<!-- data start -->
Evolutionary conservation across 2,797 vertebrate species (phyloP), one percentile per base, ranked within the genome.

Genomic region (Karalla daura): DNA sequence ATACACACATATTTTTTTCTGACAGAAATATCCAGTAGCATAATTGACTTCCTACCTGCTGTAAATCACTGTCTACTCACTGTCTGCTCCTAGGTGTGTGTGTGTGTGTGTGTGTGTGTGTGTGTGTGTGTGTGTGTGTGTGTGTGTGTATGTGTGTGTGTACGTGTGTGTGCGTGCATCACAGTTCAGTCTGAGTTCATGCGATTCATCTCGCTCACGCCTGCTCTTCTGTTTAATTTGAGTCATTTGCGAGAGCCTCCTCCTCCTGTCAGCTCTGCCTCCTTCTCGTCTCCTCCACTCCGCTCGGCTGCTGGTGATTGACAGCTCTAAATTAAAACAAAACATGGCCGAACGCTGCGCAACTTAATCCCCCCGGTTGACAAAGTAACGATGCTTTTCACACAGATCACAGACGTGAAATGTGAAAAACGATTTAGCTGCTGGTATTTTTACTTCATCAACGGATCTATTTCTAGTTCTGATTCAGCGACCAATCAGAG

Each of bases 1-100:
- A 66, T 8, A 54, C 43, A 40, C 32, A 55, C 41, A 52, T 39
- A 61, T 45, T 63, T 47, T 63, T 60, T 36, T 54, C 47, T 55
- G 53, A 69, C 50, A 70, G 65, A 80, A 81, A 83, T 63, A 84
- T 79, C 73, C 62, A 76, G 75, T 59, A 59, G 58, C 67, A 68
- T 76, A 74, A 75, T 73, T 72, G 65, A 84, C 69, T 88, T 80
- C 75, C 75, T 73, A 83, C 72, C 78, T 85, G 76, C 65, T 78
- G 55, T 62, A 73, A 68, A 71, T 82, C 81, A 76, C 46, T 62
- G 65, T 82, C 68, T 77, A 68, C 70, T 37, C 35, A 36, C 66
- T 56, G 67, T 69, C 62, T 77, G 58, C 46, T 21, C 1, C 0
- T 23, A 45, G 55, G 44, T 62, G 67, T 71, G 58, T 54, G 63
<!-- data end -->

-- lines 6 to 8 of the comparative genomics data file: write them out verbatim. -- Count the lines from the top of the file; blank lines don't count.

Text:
- G 53, A 69, C 50, A 70, G 65, A 80, A 81, A 83, T 63, A 84
- T 79, C 73, C 62, A 76, G 75, T 59, A 59, G 58, C 67, A 68
- T 76, A 74, A 75, T 73, T 72, G 65, A 84, C 69, T 88, T 80